Although not designed to supplant LP or security personnel, mobile security units can perform many of the same activities as their human counterparts—but with a computer’s brain. On an indoor patrol, for example, it can take temperature measurements in sensitive areas. Or, during a parking lot patrol, it can recognize license plate numbers of interest and identify if a specific vehicle has been parked in a space longer than you’d like. Importantly, the machines free up human LP personnel to do what they’re uniquely good at. “It’s not intended to be a one-to-one replacement of a human being, it’s to augment the ways things are being done and enhance a retailer’s security profile—to fill those gaps where they don’t have surveillance and crime is taking place and to provide additional intelligence,” said Stephens.
The fact that machines can operate 24/7 is just another way in which they provide cost-effective force multiplication. “It provides potential cost savings and it’s also technology that allows you to look at security in a slightly different way, something that can be branded and engage people, rather than always thinking about another shirt to fill,” said Stephens.
Hayes suggested that robots may ultimately prove themselves most valuable to brick-and-mortar retailers by conducting ongoing inventory and ensuring on-shelf availability of products. Ensuring safety and security is another critical function, he said, and noted that “robots can play a role in that area.” To that end, the impression that customers have of the devices—as well as the perception of criminals—is significant. “The psychology is important, [regarding] what it should look like so that it’s not unsettling to people but will still seem like a threat to bad guys,” said Hayes. “Just as with people, there is only one chance to make a first impression.”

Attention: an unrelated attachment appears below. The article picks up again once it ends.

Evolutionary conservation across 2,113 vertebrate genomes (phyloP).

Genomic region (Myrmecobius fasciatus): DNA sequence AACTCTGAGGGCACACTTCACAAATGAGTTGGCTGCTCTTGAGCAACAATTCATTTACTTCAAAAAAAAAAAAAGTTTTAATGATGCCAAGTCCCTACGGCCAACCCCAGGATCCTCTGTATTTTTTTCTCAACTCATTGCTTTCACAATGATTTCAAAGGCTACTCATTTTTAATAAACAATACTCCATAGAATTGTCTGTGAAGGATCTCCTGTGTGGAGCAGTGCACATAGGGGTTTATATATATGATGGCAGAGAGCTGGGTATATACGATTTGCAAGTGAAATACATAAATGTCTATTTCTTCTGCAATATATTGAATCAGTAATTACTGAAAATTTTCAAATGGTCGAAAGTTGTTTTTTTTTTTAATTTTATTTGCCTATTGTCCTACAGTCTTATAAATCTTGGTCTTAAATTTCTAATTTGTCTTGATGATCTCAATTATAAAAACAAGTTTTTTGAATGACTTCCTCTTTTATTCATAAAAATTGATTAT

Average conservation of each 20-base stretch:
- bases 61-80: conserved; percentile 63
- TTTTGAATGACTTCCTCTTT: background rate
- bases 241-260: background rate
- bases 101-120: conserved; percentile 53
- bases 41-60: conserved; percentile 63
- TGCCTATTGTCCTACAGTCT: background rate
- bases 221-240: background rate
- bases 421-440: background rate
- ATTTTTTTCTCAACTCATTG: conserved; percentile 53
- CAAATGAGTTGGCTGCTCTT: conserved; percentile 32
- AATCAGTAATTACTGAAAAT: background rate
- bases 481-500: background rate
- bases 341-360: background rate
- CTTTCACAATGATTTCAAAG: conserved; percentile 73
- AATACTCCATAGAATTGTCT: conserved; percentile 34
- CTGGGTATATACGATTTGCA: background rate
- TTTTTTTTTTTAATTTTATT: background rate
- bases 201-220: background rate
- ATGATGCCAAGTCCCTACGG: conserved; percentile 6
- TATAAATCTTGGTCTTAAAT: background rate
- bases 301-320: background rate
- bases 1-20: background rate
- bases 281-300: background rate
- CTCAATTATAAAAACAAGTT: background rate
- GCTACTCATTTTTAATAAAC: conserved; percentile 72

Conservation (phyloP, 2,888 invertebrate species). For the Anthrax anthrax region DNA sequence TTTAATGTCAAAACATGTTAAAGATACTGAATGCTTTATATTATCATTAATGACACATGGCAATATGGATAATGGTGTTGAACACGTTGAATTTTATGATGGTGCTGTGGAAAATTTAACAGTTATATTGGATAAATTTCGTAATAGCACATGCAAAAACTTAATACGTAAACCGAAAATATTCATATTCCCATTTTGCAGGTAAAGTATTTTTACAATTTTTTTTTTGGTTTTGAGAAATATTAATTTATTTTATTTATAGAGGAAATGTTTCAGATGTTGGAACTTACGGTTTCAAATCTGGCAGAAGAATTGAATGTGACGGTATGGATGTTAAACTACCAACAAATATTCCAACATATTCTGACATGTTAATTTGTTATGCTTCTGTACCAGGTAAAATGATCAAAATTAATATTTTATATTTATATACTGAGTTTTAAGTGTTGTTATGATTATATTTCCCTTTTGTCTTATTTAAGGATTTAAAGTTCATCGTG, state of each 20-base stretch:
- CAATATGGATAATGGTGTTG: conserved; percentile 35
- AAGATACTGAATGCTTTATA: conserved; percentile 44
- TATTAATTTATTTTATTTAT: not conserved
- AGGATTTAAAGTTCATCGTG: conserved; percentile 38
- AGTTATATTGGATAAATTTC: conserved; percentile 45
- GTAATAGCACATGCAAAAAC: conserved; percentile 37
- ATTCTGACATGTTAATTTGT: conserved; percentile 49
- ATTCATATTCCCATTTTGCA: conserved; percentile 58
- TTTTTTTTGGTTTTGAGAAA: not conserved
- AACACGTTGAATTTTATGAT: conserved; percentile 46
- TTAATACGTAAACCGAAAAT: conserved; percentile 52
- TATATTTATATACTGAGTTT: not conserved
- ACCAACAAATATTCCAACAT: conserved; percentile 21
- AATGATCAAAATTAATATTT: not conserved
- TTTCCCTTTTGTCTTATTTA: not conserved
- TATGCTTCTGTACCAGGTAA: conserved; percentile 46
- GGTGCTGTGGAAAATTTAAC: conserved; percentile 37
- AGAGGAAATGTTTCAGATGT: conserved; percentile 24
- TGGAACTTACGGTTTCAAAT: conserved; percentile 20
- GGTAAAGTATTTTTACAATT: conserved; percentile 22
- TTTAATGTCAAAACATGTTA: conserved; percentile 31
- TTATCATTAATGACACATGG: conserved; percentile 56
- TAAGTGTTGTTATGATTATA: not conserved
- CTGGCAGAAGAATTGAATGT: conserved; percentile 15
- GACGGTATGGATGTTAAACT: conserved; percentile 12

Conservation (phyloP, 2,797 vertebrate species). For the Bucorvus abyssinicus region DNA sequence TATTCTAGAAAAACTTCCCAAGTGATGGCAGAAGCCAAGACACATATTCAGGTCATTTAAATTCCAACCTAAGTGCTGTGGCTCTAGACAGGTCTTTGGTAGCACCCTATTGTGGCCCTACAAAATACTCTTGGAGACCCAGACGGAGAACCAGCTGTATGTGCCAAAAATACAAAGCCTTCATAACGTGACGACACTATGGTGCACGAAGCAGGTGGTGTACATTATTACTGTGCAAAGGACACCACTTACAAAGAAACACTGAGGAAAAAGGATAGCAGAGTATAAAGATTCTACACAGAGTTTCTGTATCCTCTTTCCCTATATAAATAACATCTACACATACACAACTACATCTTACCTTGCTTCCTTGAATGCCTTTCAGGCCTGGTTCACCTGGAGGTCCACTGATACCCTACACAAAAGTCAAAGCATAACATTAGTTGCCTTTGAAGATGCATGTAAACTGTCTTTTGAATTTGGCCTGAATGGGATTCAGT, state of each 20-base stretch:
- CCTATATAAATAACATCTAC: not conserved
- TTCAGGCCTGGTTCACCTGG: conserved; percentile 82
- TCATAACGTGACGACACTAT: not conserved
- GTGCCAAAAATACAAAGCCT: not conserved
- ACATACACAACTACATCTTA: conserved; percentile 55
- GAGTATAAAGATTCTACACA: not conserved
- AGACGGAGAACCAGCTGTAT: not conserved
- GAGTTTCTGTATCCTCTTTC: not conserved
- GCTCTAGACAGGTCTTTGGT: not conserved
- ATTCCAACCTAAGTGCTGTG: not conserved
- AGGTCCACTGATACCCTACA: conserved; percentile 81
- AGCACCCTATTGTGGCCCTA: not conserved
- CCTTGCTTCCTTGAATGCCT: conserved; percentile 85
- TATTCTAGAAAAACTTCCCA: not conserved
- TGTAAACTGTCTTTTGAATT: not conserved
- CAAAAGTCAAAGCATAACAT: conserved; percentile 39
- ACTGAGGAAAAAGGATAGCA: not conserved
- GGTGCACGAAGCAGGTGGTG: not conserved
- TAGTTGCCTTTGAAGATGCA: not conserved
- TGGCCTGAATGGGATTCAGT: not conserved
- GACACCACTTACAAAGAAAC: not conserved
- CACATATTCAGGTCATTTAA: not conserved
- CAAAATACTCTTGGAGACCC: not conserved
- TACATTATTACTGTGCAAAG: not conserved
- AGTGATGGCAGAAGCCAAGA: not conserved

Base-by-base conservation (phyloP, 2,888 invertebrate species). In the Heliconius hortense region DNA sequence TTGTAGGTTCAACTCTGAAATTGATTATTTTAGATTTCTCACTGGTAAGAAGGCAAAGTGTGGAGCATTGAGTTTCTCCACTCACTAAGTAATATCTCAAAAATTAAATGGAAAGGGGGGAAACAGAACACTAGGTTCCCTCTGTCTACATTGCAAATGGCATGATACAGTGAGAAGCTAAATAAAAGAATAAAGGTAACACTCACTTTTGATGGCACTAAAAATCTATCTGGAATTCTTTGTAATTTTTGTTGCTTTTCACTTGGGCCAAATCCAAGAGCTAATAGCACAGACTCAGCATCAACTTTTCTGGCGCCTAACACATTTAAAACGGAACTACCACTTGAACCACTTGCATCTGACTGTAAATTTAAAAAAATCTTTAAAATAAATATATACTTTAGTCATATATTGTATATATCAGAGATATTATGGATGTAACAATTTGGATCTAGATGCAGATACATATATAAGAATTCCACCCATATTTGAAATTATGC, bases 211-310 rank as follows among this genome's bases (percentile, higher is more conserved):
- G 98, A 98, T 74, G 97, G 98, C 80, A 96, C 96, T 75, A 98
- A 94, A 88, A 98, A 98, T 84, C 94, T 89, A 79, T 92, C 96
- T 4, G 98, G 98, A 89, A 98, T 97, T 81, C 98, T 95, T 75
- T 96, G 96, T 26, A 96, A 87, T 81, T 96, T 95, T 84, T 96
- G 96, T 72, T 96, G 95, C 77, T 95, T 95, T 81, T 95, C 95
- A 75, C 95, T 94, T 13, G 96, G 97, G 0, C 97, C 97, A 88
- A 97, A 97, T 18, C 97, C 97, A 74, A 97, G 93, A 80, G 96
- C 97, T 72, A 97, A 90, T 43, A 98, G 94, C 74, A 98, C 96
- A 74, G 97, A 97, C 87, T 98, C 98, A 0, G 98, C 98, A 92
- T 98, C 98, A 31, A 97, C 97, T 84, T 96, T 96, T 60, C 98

Knightscope was well aware that looks matter when it first rolled out its K3 mobile unit at a high-end shopping mall in 2015. “We were on pins and needles waiting to see the public reaction,” said Stephens. The company steeled itself for a measure of negative comments and was blown away when questionnaires didn’t yield a single one. Instead, the security machine was an instant social media hit, with shoppers posing alongside it and snapping selfies.